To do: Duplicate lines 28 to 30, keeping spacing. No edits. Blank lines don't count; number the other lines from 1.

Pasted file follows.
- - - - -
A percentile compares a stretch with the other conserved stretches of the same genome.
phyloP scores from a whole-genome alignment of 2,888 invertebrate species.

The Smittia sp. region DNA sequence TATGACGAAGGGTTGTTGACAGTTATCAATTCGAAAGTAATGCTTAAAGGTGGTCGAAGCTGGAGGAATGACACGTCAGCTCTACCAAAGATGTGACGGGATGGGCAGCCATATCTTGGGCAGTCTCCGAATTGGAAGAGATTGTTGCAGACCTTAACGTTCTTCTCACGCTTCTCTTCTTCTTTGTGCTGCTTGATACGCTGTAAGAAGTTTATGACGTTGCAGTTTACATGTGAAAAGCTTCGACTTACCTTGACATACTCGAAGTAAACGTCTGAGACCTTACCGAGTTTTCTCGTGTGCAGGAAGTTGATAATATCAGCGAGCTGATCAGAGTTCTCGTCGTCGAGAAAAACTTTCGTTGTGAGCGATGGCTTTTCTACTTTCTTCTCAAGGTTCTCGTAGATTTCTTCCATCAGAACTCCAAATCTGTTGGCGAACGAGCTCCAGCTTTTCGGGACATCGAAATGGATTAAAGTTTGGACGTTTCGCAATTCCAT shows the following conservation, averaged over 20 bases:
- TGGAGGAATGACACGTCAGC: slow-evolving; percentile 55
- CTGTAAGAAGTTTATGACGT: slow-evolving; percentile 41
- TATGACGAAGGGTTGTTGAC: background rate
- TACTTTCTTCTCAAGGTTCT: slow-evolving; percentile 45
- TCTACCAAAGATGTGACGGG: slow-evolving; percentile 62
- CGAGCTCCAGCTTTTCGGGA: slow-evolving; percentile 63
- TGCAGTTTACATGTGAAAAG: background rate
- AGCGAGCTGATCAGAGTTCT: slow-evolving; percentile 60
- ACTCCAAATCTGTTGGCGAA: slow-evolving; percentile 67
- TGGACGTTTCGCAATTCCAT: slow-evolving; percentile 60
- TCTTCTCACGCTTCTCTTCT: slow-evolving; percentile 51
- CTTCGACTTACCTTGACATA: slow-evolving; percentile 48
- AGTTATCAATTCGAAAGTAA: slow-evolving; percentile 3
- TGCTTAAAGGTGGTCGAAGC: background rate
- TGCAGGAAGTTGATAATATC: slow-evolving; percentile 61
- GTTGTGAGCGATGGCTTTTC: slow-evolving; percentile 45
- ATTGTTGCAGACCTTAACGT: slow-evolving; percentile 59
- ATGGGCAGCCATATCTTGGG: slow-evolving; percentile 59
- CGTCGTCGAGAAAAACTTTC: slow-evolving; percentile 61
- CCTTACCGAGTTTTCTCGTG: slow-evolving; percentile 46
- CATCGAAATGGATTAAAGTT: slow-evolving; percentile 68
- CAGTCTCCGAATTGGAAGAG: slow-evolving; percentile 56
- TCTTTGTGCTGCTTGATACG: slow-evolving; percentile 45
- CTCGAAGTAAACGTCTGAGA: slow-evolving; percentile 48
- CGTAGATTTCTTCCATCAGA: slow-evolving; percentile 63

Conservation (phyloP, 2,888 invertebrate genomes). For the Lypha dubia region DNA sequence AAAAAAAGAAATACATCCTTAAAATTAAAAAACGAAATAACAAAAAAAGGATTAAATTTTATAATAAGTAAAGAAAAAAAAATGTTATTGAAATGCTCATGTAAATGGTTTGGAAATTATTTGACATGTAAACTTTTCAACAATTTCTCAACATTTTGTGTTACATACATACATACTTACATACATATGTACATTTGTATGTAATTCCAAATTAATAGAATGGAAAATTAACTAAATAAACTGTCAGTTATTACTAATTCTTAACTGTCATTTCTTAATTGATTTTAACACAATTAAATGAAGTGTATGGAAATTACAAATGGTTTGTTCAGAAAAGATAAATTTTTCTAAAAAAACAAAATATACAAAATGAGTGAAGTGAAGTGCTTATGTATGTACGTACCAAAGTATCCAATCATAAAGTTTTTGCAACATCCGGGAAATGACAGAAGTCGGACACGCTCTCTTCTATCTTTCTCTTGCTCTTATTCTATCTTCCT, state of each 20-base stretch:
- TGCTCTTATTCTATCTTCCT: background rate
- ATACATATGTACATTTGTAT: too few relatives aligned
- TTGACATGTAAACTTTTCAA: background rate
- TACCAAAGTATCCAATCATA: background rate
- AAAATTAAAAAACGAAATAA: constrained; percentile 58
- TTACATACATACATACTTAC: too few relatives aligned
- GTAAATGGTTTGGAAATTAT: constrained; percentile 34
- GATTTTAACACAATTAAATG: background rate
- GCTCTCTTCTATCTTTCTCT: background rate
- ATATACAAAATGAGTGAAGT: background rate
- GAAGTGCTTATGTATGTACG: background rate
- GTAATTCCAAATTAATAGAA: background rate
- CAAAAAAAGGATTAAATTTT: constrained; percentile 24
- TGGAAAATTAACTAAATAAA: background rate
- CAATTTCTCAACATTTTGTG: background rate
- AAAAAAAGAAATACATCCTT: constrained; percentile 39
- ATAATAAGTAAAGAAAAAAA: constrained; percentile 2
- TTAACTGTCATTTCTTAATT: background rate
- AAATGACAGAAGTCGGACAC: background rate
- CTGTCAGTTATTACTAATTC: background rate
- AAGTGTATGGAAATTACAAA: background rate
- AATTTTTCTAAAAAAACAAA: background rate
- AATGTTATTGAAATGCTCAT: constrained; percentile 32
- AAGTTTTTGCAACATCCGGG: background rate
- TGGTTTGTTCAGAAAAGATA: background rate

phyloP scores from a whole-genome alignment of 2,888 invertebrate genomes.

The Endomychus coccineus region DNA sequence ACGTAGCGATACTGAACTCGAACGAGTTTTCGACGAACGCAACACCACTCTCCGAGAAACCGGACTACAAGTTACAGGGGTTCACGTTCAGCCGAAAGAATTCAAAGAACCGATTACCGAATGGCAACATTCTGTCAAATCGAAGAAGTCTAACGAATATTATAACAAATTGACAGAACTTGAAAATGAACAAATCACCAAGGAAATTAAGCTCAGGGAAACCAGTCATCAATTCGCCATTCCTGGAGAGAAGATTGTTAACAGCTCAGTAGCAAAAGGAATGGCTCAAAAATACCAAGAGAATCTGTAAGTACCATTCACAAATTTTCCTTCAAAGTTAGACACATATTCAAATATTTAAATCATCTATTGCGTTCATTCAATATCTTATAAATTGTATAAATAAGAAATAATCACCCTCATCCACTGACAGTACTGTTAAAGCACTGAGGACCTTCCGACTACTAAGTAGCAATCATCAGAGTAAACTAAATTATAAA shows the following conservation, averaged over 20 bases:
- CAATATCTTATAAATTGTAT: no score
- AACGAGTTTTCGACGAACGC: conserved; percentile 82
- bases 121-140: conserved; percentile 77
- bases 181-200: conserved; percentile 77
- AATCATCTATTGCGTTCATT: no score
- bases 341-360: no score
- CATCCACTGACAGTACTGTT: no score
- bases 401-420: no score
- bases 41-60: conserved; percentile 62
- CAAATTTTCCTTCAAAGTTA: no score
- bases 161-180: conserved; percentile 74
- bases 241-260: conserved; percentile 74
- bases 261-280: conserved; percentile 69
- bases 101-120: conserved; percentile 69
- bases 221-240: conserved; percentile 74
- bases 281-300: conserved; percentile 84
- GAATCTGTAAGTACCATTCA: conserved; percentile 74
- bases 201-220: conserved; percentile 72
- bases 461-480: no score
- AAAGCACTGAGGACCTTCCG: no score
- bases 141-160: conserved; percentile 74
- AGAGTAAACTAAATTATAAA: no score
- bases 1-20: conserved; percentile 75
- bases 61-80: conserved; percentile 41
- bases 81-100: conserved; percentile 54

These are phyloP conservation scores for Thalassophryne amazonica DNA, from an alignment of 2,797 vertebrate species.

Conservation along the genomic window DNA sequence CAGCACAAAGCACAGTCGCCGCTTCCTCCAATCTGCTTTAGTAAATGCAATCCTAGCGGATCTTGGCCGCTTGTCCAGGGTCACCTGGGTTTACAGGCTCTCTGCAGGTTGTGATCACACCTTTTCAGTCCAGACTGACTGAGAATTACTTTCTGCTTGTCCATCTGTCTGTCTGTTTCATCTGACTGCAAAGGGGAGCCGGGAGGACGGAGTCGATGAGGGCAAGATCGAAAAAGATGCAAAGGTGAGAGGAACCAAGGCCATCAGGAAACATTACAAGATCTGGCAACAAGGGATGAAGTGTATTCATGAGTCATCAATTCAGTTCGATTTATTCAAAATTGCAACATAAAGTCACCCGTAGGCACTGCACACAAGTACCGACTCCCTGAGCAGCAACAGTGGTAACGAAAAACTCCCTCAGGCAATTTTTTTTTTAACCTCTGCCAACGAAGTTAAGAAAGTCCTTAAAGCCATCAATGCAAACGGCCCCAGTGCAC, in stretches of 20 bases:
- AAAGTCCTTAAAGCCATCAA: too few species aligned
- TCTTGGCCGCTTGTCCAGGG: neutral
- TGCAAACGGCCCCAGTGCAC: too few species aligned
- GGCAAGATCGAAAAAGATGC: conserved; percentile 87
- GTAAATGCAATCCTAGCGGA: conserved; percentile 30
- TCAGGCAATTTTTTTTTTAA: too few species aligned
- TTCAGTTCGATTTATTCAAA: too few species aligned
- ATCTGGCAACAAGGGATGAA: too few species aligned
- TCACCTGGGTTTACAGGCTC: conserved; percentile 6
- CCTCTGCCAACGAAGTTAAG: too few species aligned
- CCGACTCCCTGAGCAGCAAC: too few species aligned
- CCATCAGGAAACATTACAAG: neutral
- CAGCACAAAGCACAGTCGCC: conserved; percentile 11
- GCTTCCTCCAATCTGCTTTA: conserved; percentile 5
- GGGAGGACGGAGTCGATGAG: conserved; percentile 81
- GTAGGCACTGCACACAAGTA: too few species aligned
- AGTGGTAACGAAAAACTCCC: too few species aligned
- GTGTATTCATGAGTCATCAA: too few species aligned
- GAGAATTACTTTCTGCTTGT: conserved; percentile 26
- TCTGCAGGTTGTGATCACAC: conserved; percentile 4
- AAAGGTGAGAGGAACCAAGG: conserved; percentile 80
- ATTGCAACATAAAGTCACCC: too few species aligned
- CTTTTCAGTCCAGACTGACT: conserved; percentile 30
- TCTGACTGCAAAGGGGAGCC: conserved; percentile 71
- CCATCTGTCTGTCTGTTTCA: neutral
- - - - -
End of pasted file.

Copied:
- CGTAGATTTCTTCCATCAGA: slow-evolving; percentile 63

Conservation (phyloP, 2,888 invertebrate genomes). For the Lypha dubia region DNA sequence AAAAAAAGAAATACATCCTTAAAATTAAAAAACGAAATAACAAAAAAAGGATTAAATTTTATAATAAGTAAAGAAAAAAAAATGTTATTGAAATGCTCATGTAAATGGTTTGGAAATTATTTGACATGTAAACTTTTCAACAATTTCTCAACATTTTGTGTTACATACATACATACTTACATACATATGTACATTTGTATGTAATTCCAAATTAATAGAATGGAAAATTAACTAAATAAACTGTCAGTTATTACTAATTCTTAACTGTCATTTCTTAATTGATTTTAACACAATTAAATGAAGTGTATGGAAATTACAAATGGTTTGTTCAGAAAAGATAAATTTTTCTAAAAAAACAAAATATACAAAATGAGTGAAGTGAAGTGCTTATGTATGTACGTACCAAAGTATCCAATCATAAAGTTTTTGCAACATCCGGGAAATGACAGAAGTCGGACACGCTCTCTTCTATCTTTCTCTTGCTCTTATTCTATCTTCCT, state of each 20-base stretch:
- TGCTCTTATTCTATCTTCCT: background rate